US historians vote against Iraq war

Bush's Iraq war, cartoon

Apart from the arrest of one of their members, there is also better news from the American Historical Association:

Late in the afternoon the AHA made history.

At the annual Business Meeting, a proceeding usually featuring dry reports by the organization’s leaders, the members approved an anti-war resolution, the first in the AHA’s existence.

The voice vote at the packed meeting was nearly unanimous. It was sponsored by Historians Against the War.

The meeting also approved a measure putting the AHA on record against the use of “free speech zones.”

A third resolution urged the AHA council to consider subscribing to a pro-labor service that tracks developments in the hotel and convention industry.

All of the measures must be approved by the council before they are considered the official policy of the AHA.

This is the text of the anti-war resolution:

Whereas the American Historical Association’s Professional Standards emphasize the importance of open inquiry to the pursuit of historical knowledge;

Whereas the American Historical Association adopted a resolution in January 2004 re-affirming the principles of free speech, open debate of foreign policy, and open access to government records in furthering the work of the historical profession;

Whereas during the war in Iraq and the so-called war on terror, the current Administration has violated the above-mentioned standards and principles through the following practices:

* excluding well-recognized foreign scholars;
* condemning as “revisionism” the search for truth about pre-war intelligence;
* re-classifying previously unclassified government documents;
* suspending in certain cases the centuries-old writ of habeas corpus and substituting indefinite administrative detention without specified criminal charges or access to a court of law;
* using interrogation techniques at Guantanamo, Abu-Ghraib, Bagram, and other locations incompatible with respect for the dignity of all persons required by a civilized society;

Whereas a free society and the unfettered intellectual inquiry essential to the practice of historical research, writing, and teaching are imperiled by the practices described above; and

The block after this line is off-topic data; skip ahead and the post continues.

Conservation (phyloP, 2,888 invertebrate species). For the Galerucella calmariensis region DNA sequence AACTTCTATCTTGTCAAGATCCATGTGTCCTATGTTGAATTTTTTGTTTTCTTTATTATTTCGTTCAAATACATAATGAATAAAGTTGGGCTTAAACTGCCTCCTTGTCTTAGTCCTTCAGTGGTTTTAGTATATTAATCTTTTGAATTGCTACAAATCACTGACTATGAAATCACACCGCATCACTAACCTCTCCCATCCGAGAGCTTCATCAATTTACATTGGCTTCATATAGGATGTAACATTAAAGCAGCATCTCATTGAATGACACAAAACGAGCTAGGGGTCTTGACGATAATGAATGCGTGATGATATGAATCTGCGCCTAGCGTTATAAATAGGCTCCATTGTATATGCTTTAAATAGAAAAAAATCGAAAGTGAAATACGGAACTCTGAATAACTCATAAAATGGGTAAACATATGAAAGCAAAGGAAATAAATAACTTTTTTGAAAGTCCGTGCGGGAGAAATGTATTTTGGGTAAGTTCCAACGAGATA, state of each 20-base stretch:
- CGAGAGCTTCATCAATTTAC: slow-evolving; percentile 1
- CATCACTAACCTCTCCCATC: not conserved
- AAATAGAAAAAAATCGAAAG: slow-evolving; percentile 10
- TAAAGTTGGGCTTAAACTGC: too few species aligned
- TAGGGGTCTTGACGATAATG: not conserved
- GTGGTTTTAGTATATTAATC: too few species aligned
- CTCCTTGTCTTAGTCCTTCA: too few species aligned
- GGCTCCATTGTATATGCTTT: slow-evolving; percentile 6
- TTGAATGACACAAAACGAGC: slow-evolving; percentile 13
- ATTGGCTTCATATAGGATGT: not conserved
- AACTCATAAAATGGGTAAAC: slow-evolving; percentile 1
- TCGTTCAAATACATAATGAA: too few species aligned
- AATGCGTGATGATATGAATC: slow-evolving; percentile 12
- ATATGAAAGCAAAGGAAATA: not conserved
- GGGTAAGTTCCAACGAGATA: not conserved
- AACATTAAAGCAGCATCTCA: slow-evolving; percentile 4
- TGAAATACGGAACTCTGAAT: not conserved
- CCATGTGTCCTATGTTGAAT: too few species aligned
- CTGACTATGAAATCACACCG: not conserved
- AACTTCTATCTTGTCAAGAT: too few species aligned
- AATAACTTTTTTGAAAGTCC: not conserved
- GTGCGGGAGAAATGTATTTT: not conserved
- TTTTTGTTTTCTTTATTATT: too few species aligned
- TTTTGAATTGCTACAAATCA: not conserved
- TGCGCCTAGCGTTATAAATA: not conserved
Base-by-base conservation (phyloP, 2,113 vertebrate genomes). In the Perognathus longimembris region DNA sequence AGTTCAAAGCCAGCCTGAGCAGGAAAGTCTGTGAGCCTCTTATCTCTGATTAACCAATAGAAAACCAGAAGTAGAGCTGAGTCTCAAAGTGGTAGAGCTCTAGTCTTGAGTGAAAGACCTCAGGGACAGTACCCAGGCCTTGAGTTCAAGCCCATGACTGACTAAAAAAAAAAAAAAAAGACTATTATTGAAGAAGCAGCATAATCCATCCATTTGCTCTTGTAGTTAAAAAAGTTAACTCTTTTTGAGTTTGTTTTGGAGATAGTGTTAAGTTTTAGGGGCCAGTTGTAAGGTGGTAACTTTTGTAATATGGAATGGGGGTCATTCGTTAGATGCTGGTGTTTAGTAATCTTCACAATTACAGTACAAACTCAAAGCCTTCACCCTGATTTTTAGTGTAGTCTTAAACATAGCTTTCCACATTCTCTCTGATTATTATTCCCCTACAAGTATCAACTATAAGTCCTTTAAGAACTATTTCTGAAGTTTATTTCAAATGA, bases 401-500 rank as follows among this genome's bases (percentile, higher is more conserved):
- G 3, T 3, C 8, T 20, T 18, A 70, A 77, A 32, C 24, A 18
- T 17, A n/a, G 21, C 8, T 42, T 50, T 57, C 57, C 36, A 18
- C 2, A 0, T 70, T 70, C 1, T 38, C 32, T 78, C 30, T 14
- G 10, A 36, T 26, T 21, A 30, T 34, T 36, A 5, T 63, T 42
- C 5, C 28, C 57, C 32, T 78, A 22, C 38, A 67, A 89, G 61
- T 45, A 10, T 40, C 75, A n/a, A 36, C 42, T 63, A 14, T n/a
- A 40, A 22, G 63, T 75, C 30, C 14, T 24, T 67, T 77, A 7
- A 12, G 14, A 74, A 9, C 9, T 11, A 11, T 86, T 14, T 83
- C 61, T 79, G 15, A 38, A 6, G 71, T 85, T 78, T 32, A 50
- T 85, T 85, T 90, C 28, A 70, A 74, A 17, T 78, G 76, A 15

Whereas, the foregoing practices are inextricably linked to the war in which the United States is presently engaged in Iraq; now, therefore, be it

Resolved, That the American Historical Association urges its members through publication of this resolution in Perspectives and other appropriate outlets:

1. To take a public stand as citizens on behalf of the values necessary to the practice of our profession; and
2. To do whatever they can to bring the Iraq war to a speedy conclusion.

One of the first people to speak in favor of the anti-war resolution was Staughton Lynd, who had battled at the 1969 AHA convention for a resolution opposing the Vietnam War. It famously lost.

Infiltration of the Christian Right in US armed forces: here.

2 thoughts on “US historians vote against Iraq war

  1. Posted by: “” citizen27106
    Sun Jan 7, 2007 7:37 pm (PST)


    CONTACT: Brad Newsham, 415/305-8294,

    January 6, 2007 — Over 1000 people gathered in Nancy Pelosi’s district, on Ocean Beach in San Francisco, to spell out the message “IMPEACH!” “America is a great country,” said event organizer Brad Newsham, a local cab driver and author. “But President Bush has betrayed our faith. He mislead us into a disastrous war, and is trampling on our Constitution. He has to go. Now. I hope Nancy Pelosi is listening today.”
    A majority of Americans share Newsham’s sentiments. A 2006 Zogby poll found that 52% of Americans agreed with the statement: “If President Bush wiretapped American citizens without the approval of a judge, do you agree or disagree that Congress should consider holding him accountable through impeachment?”


  2. Pingback: Vietnam war killed pheasants, can they come back? | Dear Kitty. Some blog

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